There is no mistaking the vital role augmented reality (AR) plays in the consumer experience, from discovery, to play, to purchase. While the seismic shifts in shopping behavior brought on by the pandemic have certainly accelerated it, demand for this technology has been steadily growing since L’Oréal launched the Makeup Genius app back in 2014, the first virtual try-on tool to go mainstream in beauty. By 2019 global consumers listed AR and/or virtual reality as the top technology they seek to augment their daily lives, according to a survey conducted by NielsenIQ; 51 percent of those surveyed stated that they were willing to use AR to assess product purchases. Taking this one step further, Shopify reported in the same year that products marketed with AR content showed a 94% higher conversion rate than products marketed without it.

Enter Camera IQ, a female-founded and operated AR technology company that launched in 2016 during this growth period. Committed to optimizing the camera as an effective and experiential channel for brands to engage and convert their audiences, Camera IQ has collaborated with top CPG and entertainment companies, including Nestle, Purina, Discovery, and ESPN, to help create, integrate and promote customized AR filters that let users do many things, such as pick their favorite college basketball team colors, walk the virtual red carpet, or try on NASA-style astronaut helmets. Turning to beauty in 2019, Camera IQ quickly gained partners such as M.A.C, Smashbox, Honest Beauty, Avon, and KVD Beauty. Indie faux lash brand, LoveSeen, joined their roster in 2020.

Having come to market during the most challenging period for brick-and-mortar retail, LoveSeen identified AR early on as an effective tool for recreating the in-store experience and for establishing key touchpoints with their consumers. “We knew we wanted to develop a technology that would replace the absence of a real-life try-on. It was important to create AR experiences that were realistic and gave customers an honest understanding of how our lashes would look on them,” said LoveSeen Co-founder, Jenna Lyons. Together with Camera IQ, LoveSeen launched 10 AR experiences across their social media platforms, garnering more than 150,000 views in just a few weeks. According to Jenna, the brand has seen their engagement rate on Instagram soar more than 90 percent since introducing this AR component.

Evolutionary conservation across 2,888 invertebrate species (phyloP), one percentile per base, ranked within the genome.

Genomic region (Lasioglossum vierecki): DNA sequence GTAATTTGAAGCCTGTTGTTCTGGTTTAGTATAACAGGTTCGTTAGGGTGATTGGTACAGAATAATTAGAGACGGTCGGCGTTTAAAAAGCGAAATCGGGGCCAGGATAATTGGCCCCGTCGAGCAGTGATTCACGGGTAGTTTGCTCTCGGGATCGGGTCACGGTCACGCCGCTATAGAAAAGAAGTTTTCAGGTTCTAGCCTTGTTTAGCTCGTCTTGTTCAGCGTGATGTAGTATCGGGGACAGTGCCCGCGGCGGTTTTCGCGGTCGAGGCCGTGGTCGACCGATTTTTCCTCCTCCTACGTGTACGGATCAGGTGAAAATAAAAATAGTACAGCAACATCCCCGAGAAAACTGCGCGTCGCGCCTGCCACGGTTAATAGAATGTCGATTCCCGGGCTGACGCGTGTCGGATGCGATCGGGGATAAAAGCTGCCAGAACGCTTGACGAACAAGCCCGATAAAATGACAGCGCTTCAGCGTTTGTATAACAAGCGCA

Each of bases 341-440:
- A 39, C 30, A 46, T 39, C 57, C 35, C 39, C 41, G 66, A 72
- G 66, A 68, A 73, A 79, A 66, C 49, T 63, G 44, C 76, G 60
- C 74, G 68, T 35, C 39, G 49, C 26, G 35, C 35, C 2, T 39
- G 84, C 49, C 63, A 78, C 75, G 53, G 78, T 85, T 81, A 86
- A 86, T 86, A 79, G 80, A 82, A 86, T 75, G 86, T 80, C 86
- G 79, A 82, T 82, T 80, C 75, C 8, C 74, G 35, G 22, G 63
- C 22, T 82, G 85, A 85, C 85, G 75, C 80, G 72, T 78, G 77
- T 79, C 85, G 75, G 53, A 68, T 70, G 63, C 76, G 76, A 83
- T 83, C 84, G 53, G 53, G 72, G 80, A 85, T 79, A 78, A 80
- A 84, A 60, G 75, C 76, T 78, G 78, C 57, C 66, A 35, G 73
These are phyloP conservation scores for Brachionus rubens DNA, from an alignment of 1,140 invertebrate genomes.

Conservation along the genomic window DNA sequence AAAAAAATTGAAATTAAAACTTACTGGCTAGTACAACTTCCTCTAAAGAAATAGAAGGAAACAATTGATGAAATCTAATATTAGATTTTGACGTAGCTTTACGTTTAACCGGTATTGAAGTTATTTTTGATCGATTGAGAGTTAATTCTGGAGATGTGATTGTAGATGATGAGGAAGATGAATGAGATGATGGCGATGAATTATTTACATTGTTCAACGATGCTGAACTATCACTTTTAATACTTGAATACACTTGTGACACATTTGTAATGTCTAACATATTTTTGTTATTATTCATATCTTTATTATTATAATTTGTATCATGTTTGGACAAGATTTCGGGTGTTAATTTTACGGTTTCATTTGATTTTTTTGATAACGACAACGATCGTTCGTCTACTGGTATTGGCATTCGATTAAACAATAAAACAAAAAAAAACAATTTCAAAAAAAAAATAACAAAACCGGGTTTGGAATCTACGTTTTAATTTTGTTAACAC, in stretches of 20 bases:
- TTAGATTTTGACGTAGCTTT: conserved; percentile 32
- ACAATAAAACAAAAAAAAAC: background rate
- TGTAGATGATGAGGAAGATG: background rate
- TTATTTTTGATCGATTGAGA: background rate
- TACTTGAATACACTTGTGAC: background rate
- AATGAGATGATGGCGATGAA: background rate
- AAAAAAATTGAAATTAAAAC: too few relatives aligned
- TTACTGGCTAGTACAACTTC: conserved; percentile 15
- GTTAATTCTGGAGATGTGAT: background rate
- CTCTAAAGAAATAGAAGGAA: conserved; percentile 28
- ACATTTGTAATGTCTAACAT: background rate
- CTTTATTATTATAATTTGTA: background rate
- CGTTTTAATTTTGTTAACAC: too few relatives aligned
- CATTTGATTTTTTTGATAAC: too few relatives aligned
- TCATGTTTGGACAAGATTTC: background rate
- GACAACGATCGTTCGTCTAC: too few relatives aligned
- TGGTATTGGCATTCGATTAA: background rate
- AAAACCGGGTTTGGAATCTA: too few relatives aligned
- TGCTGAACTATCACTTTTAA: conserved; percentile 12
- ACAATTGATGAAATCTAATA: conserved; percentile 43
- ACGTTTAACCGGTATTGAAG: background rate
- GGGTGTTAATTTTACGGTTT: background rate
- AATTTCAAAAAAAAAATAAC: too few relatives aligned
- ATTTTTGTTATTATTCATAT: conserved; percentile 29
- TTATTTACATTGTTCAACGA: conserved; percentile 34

CEW Beauty News spoke with Camera IQ Co-founder and CEO, Allison Ferenci, about the role of the camera as a powerful communication tool, the importance of designing products with diversity in mind, and the primary role of AR in the beauty space.

CEW Beauty News: Why did you start Camera IQ and what does it mean to “…democratize the camera for brands everywhere” as stated in the company’s mission?
Allison Ferenci: AR for me was first and foremost a creative medium. My background is as a creative technologist; I studied interior architecture and digital interactive art, so I was really interested in how we could connect our physical and digital worlds together. Could AR make them feel closer together? I realized around 2014-2015 that consumer behavior around the camera was only going to accelerate more. Of course, now it seems so obvious. Today there’s four billion daily active story users alone just on social, but what’s often overlooked is the vital role of the camera. You open your camera every time you create a story, and the only medium that shows up in the live camera feed is AR. Apple, Google, Facebook, and Snapchat were not only investing in camera hardware around this time but were also investing in what is referred to as the computer vision stack, which is essentially the ability for the camera to understand the physical world around it.

There was an opportunity that never existed before to use the camera as a communication tool. My business partner, Sonia Tsao, comes from a mobile commerce background, so there was a lot of discussion at the beginning around creating and commercializing a technology that could help drive businesses forward. We were really focused on how to build a platform and tool set that would empower brands to reach consumers in every camera.

BN: What are your key points of differentiation?
AF: We have a technology platform that allows companies to create AR experiences within minutes. We not only provide the tool set to create these experiences, but we also help brands promote and integrate them not only in their social strategies but also in web and in customer success. Then we gather insights on performance across channels and against benchmarks, all in one tool. It’s really a cross-platform solution.

We have a kick-ass team of in-house experts focused specifically on beauty. They help to educate brands about digital makeup artistry, and how to translate their physical products into digital assets for the best experience.

Importantly, we’re also designing with diversity and inclusion in mind, both from the standpoint of how we choose to build our products, but also asking our customers who use our tools: how do you democratize the beauty counter and invite your global audience to participate in your brand?